Multiple sclerosis is a disease characterized by nerve demyelination especially in the central nervous system. Symptoms of weakness, incoordination, paresthesia, speech disturbances and other neurological disturbances are common findings. Since chronic exposure to N2O may produce similar neuropathies, it would seem unwise to expose patients with multiple sclerosis repeatedly to N2O. An isolated or infrequent use probably would not be contraindicated; one author1,in fact, recommends inhalation sedation for patients with multiple sclerosis.
Nitrous oxide readily enters fetal circulation, and because of the possible toxicity of N2O to cells undergoing mitosis, pregnant patients probably should not receive nitrous oxide electively, especially in the early weeks of pregnancy. However, necessary emergency dental care should not be denied a pregnant patient, and if it is determined that N2O is necessary to reduce stress, it may be used following consultation with the obstetrician. Non-emergency N2O use should be postponed until after delivery whenever possible.
Dealing with psychiatric patients can be a challenge. Many times, the medication taken by the patient will provide a sedated individual. It is best to consult the psychiatrist before administering N2O. Remember that psychotropic drugs usually alter cerebral cortex function. However, many psychiatric patients can not handle dental stress easily. If N2O, is chosen, these patients should be titrated carefully, and need very close monitoring since their reaction may be somewhat unpredictable.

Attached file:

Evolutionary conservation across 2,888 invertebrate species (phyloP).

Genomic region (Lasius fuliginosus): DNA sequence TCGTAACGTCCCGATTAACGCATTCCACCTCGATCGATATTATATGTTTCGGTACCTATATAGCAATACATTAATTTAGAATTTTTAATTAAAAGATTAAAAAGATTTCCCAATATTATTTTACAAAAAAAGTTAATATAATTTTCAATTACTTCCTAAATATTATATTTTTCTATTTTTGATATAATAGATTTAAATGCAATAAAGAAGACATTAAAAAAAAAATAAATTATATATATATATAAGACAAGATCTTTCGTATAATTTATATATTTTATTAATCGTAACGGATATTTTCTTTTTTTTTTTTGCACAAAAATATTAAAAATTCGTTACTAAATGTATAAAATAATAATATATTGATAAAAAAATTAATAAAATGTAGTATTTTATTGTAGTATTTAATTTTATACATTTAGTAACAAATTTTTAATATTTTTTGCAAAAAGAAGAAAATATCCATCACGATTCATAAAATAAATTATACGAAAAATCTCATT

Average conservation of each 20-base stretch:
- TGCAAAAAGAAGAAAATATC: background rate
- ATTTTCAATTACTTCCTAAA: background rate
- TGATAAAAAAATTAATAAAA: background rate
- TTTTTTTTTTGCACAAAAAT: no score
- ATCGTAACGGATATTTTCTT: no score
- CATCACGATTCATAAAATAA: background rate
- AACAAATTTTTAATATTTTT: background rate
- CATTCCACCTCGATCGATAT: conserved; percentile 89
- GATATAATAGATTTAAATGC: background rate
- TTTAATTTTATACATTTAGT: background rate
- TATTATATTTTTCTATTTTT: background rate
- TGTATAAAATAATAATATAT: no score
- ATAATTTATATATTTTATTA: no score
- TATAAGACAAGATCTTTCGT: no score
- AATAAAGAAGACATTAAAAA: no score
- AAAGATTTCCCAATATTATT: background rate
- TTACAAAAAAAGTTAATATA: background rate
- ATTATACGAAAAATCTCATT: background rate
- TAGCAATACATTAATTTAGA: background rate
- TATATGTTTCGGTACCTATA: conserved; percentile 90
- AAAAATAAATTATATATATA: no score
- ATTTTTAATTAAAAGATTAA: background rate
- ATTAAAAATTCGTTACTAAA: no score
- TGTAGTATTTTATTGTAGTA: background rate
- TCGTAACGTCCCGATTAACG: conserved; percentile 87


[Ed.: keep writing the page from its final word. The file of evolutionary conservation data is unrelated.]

Since much of the patient monitoring with N2O conscious sedation is done verbally, being unable to communicate with the patient becomes a contraindication to the use of N2O. This would include severely mentally retarded patients, very young patients, language barriers or any condition that prevents easy exchange of thoughts between doctor and patient.
The use of marijuana or hallucinogenic drugs are contraindications for N2O. Marijuana apparently increases the pleasure of a pleasant situation, but it also can increase the dysphoria of a stressful or unpleasant situation. Because nitrous oxide appears to increase the effects of marijuana, a moderate "stressful" dental experience may be magnified into a very traumatic and unpredictable reaction. Following heavy use of marijuana, the drug may remain in the circulation for seven or more days due to its very long half life. Hallucinogenic drugs act in a similar manner only with a great deal more intensity. Reactions may be very frightening for the patient and even more so for the dentist.